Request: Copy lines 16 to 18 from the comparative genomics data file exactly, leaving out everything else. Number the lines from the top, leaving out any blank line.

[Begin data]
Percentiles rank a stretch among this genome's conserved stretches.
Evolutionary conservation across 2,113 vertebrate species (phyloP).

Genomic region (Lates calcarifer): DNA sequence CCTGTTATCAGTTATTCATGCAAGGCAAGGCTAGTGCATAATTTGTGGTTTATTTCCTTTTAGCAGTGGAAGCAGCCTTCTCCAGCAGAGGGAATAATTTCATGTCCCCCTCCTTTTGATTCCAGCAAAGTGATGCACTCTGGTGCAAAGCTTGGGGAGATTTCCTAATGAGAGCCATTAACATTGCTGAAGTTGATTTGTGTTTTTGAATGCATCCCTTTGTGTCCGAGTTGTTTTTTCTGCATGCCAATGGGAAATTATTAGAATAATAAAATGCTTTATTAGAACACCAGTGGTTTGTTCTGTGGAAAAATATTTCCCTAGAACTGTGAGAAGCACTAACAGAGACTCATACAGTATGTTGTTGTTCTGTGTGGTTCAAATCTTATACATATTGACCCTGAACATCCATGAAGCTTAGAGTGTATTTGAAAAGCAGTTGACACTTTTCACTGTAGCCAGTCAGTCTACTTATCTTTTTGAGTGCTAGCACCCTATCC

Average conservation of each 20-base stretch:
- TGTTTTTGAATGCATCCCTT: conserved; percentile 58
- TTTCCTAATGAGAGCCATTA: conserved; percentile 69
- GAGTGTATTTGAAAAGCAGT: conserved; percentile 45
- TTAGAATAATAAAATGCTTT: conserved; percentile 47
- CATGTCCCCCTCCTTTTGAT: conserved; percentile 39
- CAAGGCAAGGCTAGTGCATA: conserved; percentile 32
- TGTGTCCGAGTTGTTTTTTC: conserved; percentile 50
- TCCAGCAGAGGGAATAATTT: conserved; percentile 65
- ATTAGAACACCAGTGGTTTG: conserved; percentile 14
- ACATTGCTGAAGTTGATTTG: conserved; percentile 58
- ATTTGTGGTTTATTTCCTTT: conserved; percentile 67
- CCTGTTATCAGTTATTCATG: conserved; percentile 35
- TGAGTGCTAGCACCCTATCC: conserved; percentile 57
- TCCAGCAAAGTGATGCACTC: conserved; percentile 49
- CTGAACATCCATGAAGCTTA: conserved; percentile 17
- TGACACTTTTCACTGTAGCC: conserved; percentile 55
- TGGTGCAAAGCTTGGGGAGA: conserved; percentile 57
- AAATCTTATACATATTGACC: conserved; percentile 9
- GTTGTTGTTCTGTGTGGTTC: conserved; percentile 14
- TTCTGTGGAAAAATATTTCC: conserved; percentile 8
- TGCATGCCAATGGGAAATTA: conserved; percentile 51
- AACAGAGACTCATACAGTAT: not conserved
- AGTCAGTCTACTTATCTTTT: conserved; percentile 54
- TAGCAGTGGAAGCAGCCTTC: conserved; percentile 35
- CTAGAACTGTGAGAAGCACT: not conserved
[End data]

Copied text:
- CCTGTTATCAGTTATTCATG: conserved; percentile 35
- TGAGTGCTAGCACCCTATCC: conserved; percentile 57
- TCCAGCAAAGTGATGCACTC: conserved; percentile 49